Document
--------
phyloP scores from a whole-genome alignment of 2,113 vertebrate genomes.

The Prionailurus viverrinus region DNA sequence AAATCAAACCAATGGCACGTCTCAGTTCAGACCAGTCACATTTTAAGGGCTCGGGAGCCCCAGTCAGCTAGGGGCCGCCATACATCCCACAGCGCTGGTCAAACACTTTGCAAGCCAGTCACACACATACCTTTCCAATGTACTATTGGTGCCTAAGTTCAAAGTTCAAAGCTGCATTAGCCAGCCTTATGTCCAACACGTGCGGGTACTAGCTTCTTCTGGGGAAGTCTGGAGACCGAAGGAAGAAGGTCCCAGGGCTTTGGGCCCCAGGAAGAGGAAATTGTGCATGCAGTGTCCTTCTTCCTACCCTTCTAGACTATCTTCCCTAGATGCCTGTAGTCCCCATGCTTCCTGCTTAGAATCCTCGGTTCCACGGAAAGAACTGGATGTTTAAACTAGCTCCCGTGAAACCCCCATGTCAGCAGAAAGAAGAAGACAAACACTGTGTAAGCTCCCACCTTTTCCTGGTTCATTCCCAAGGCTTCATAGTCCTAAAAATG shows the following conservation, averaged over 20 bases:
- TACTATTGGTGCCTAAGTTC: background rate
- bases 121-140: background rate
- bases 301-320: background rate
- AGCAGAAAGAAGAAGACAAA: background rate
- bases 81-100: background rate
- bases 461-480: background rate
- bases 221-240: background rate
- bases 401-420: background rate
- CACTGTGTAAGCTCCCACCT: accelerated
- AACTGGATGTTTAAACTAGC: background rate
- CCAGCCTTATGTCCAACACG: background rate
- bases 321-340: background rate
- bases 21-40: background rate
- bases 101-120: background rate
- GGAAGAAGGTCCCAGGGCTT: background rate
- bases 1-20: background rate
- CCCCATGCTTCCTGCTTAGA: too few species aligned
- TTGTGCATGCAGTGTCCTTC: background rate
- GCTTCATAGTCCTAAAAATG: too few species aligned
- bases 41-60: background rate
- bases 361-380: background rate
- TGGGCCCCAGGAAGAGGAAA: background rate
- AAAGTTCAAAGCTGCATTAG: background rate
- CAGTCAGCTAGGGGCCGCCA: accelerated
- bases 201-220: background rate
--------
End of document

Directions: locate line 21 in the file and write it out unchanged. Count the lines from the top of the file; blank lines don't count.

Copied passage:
- GCTTCATAGTCCTAAAAATG: too few species aligned